Located near the Lachine Canal National Historic Site, Cirka is Quebec’s most beloved contemporary artisanal distillery—in part because it represents a new generation of craft distilling striving to establish itself despite the province’s restrictive liquor laws.
Opened by master distiller Paul Cirka in 2016, the distillery is notable for more than being one of the first to market—it is also a grain-to-bottle production, making a visit a particularly interesting experience which engages all of one’s senses. Inside the 7,000-square-foot industrial space, fragrant steam rises from towering stills, local cranberries are hand-bruised before being dehydrated and used to flavour their signature Old Tom gin, and glasses clink melodically as spirits are individually bottled.
Despite his previous years as a landscape architect and computer graphic specialist, this busy scene is Paul’s ideal environment. “I decided to bow out [of the workforce] 10 years ago and catch my breath,” Paul says of the period of reflection he took before opening his eponymous distillery. “When you don’t have to worry, you can think about anything you want.” He began thinking about whiskey.
Master distiller Paul Cirka’s pièce de résistance is a rye whiskey made from grain grown near Trois-Rivières, Quebec.
Paul spent the following years zealously researching, talking to as many craft distillers as he could, and enrolling in classes. In January 2016, Cirka began producing the first grain-to-bottle vodka in Quebec using food-grade, non-GMO corn from the nearby Richelieu Valley. Vodka became the base for the gin, which incorporates dandelion root and sweetgale, among other woodsy aromatics. Lastly came Cirka’s pièce de résistance: rye whiskey made from grain grown near Trois-Rivières, Quebec. Wherever possible, ingredients are locally sourced.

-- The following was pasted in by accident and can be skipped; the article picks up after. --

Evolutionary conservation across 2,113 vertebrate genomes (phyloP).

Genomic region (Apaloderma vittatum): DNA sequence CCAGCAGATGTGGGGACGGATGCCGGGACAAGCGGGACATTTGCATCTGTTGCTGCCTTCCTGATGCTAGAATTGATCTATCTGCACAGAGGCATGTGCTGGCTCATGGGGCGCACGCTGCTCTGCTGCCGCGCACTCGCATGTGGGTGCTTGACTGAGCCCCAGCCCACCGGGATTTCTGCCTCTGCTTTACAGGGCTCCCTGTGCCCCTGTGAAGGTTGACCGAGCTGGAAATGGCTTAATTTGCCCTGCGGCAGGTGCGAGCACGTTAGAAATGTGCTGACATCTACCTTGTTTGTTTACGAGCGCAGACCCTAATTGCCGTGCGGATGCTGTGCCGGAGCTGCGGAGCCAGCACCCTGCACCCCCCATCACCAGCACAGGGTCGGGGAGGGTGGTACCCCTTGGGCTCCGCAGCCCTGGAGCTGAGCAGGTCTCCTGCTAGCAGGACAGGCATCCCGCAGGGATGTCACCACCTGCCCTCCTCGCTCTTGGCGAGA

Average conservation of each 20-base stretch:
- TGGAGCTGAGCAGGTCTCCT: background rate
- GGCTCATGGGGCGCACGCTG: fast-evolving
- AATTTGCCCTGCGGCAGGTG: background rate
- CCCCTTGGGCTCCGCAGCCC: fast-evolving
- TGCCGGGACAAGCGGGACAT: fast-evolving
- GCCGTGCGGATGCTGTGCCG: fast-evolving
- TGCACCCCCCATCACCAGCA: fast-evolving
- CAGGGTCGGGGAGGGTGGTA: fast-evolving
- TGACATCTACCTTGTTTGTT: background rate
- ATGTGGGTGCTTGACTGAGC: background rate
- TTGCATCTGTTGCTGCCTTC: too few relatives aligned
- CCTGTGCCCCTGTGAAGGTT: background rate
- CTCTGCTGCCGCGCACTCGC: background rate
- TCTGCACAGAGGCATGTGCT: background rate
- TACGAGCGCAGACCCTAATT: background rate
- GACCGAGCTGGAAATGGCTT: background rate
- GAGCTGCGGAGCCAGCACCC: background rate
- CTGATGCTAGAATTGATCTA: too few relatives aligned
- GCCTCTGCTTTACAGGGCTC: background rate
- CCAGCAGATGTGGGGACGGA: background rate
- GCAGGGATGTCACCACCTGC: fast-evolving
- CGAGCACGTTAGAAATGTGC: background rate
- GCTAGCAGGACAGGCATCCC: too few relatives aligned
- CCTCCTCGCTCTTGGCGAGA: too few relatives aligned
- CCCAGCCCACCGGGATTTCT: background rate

One section of the distillery, however, remains quiet: the tasting room. Stringent Quebec liquor laws still prevent Cirka from selling or serving its products on premises, despite its open doors. The laws, originally created to control the markets during the time of prohibition, “never really changed,” says Paul. “Governments don’t like change.”
A distinction remains between artisanal and industrial permit-holders. The only makers currently able to sell on-site are beer, wine, and cider producers, or spirit producers who (very specifically) grow their own fruit. Although the provincial government recently granted commercial spirit makers permission to sell on their premises, industrial permit-holders like Paul are not technically allowed to sell their spirits from their distilleries yet.
Paul hopes these laws will change in the coming months. “It’s not only that it’s going to be a big revenue generator. It brings people into the distillery,” Paul explains. With its appeal as a showcase distillery and tourist attraction, Cirka has paved the way for progress. “I love Montreal,” says Paul, “It may be a little more difficult for us now, but if we can succeed I’d rather be successful in Montreal.”
Photographs by Stephane Lavoie.
Cirka Distilleries, 2075 Cabot St, Montreal, QC H4E 1E2.
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